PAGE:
Money is an invention, a distinctly human invention. It is a total fabrication of our genius. We made it up, and we manufacture it. It is an inanimate object that has appeared in many different forms in its more than 2,500-3,500-year history, whether we're talking about shells or stones or ingots of precious metals, a paper bill, or a blip on the computer screen. From the very beginning, money was invented to facilitate the sharing and exchanging of goods and services among individuals and groups of people. Money still facilitates the sharing and exchange of goods and services, but somewhere along the way, the power we gave money outstripped its original utilitarian role. 

Lynne Twist, The Soul of Money

Welcome to Week 5—Financial Planning. This is the fifth and final week in the first section of the miniMBA: Discovery. And financial planning is certainly all about discovery. From our mindset to our personal needs to our definition of what is *enough*, money can be one of our greatest teachers if we allow it. And in this time when chances are high that we are headed into a deep recession, meticulous financial planning is more important than ever. 

 If you are just joining us, you can catch up on the previous lessons here

Have you been finding these lessons valuable? This is a note to let you know that Early Bird Registration for the full Business Growth Program will open up on November 7th, but you can email me early to be put on my personal outreach list if you're interested in joining us in 2023. Looking forward to continued learning in 2023! 


In our first four weeks together, we reviewed our entire company history, identified our culture, defined our leadership, and set our vision & goals. It’s time to dig into our financial planning. The key to being able to do this successfully is to have clean data, to begin with. Invest in your bookkeeping software setup and maintenance to have this data accessible and ready to be analyzed. Financial planning starts with looking back, just as we did with this program.  It includes top-line (Income) and bottom-line analysis (Profit/Loss) as well as your key numbers.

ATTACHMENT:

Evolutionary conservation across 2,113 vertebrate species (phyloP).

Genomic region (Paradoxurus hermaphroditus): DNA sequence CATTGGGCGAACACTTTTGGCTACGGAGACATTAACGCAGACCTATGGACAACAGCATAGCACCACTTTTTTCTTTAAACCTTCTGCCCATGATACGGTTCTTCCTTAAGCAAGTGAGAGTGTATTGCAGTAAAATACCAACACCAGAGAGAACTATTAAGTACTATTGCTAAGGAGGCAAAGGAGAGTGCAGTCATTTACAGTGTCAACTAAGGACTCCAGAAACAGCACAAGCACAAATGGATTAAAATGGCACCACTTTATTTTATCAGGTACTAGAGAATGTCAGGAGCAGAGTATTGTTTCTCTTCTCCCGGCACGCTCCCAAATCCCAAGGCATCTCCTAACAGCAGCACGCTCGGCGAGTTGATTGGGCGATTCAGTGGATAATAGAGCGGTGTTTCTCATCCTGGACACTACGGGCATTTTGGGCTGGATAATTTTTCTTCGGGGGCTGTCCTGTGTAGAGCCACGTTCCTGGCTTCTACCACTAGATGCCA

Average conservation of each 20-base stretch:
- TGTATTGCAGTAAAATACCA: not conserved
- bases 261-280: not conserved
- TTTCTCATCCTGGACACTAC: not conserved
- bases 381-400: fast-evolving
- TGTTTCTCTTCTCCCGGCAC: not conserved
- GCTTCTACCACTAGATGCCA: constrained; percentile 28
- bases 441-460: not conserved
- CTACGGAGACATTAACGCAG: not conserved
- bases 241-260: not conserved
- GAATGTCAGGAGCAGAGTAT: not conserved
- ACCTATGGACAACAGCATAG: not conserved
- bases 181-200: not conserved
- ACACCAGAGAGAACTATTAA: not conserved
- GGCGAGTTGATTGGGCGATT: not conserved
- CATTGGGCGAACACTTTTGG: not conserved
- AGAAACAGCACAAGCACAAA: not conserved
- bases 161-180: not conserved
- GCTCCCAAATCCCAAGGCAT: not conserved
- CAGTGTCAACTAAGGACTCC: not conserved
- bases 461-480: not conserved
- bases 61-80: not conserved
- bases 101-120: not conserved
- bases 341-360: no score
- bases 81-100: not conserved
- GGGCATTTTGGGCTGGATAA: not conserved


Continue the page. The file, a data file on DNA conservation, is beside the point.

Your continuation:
But before we dig into any financial planning, we must first become one with our mindset about money. Approaching financial planning with a scarcity mindset will always result in perpetuated scarcity, no matter how much money we make. Our personal history with money informs our business planning. How did we learn about money as a child? What projections are we unconsciously bringing into our financial planning? What is our comfort level with discussing money and numbers with our accountant, bookkeeper, or financial planner, and most importantly, our team? Do we judge people with money even though we secretly wish we had more of it? All of these questions are important to bring to the surface and, as Sarah McLachlan said, make the dark side light.

We must also bring our values front and center when we start our financial planning. Rev. William Barber II said that every budget is a moral document. Now as a Reverend, he's referring to his faith in God, but regardless of your identification with religion, your values are your moral compass. They inform your financial planning as much as they inform your marketing. We can often think of defining our values, and as soon as money comes into the picture, we have no idea how to use those to build out our financial planning and set our projections for growth. As I said in an upcoming episode of Buffer's Small Business, Big Lessons podcast, people will say, oh well I can either make a lot of money, or I can make a really good impact. And I say, well, the first problem that we have is that divided mindset, that those two things can't coexist together. And so if our mindset is divided, that it has to be one or the other, then the results of our impact are certainly going to be divided.

Reflect on your values first; how do you allow them to inform your financial mindset and financial planning?